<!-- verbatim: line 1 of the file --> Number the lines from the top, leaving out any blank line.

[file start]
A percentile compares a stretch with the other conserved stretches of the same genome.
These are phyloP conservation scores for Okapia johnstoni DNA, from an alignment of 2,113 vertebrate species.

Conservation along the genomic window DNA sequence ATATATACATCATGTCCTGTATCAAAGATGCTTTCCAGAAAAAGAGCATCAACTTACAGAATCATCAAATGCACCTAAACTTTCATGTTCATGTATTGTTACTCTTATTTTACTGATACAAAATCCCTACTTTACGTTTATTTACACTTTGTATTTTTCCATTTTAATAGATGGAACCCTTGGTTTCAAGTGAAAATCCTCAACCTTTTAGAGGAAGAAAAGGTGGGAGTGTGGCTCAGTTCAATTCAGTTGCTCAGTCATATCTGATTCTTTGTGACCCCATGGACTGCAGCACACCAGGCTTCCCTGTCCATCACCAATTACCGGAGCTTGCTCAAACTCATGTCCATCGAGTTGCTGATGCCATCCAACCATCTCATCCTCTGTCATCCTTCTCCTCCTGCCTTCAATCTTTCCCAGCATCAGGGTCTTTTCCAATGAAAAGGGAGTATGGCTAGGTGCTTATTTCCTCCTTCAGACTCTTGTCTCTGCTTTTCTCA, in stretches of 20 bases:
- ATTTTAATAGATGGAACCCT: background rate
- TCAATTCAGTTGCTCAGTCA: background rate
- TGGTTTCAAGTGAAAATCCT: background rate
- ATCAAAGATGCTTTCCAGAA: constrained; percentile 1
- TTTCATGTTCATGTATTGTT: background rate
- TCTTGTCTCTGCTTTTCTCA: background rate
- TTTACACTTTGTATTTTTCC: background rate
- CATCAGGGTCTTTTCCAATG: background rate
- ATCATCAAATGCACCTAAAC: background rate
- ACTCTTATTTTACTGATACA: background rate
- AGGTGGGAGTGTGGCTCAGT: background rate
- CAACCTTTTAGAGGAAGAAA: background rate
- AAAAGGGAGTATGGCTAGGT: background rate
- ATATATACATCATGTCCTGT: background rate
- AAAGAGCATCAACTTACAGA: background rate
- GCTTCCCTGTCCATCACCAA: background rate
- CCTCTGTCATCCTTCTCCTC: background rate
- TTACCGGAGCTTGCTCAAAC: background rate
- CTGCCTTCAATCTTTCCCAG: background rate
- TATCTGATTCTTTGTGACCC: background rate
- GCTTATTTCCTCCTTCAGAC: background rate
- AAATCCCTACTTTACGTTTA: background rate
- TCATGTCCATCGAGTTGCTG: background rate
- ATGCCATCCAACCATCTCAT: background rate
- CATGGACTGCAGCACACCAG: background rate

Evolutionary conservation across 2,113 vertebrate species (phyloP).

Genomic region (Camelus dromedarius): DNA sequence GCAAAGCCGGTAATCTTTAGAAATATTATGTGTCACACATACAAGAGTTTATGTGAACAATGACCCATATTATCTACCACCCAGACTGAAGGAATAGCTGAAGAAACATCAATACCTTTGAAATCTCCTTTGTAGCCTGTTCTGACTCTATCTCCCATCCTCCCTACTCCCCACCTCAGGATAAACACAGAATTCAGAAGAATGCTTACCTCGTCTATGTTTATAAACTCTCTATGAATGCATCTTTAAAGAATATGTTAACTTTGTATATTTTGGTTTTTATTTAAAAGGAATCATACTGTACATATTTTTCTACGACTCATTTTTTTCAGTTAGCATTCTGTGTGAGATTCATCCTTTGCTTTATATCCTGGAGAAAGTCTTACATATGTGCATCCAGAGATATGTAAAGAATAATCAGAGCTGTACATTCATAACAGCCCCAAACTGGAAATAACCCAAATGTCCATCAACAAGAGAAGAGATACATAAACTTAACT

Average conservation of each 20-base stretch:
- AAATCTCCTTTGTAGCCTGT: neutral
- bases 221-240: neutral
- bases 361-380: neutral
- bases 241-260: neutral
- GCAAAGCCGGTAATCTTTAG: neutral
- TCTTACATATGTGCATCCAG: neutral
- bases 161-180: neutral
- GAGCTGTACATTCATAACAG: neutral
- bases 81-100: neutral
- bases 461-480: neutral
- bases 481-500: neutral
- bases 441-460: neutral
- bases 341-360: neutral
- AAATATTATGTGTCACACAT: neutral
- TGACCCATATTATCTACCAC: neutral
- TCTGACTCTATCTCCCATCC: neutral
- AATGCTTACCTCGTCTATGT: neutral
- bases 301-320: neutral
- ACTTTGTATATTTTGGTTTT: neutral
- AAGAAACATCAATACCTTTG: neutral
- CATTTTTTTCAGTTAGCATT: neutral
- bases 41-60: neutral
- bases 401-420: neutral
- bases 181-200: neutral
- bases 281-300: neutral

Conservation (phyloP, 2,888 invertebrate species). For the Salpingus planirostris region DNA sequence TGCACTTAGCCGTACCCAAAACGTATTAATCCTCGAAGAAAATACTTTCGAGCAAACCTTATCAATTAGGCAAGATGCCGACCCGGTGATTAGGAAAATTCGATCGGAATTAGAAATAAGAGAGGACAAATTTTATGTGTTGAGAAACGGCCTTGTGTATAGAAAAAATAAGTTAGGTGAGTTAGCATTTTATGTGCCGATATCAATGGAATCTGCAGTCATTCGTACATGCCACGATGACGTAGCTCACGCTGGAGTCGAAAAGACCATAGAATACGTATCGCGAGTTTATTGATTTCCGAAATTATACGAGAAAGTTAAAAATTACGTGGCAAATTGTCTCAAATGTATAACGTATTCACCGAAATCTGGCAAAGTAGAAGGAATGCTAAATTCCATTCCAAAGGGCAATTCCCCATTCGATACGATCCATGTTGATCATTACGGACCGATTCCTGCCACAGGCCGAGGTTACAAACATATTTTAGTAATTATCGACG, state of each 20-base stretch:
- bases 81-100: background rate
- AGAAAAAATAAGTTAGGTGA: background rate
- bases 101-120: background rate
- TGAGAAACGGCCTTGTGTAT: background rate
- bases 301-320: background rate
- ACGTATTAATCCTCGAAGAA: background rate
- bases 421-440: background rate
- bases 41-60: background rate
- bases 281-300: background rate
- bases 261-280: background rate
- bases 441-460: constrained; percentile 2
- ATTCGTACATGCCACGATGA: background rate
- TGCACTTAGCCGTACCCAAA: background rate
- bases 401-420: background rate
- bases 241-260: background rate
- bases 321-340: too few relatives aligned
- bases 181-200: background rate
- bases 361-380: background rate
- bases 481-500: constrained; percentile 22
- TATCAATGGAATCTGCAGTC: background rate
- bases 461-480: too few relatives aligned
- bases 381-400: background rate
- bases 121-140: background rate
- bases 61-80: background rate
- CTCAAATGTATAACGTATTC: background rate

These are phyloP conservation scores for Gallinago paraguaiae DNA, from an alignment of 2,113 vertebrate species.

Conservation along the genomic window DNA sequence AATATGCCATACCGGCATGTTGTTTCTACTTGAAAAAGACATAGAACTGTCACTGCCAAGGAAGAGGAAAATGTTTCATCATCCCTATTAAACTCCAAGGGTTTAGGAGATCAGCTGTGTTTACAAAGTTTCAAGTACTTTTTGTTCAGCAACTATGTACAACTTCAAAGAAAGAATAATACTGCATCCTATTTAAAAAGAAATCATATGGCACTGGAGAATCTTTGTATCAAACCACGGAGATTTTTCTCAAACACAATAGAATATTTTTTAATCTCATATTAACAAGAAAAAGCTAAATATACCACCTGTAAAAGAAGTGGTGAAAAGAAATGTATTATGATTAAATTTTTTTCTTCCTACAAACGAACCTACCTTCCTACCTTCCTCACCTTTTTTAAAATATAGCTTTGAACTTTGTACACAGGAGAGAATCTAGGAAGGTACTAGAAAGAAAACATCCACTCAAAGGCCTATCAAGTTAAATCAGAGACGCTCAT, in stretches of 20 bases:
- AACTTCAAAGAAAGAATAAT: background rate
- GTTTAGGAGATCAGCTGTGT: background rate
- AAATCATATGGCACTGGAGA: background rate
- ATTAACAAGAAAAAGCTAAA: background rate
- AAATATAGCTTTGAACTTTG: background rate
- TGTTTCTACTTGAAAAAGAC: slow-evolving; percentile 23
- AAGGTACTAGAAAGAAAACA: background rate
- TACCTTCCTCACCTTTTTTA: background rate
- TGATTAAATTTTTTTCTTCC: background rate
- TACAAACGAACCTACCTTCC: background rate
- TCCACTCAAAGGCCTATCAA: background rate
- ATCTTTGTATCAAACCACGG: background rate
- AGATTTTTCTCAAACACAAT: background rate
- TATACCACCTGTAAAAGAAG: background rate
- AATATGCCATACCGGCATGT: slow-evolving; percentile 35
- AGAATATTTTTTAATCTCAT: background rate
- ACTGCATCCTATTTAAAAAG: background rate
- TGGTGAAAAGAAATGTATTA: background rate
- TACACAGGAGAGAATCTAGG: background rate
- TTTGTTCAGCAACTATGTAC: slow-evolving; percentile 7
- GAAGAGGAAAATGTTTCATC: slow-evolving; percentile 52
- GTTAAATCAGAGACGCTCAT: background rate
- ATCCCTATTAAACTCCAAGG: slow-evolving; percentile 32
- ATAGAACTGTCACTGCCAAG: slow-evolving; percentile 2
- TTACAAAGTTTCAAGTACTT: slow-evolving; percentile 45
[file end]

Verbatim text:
A percentile compares a stretch with the other conserved stretches of the same genome.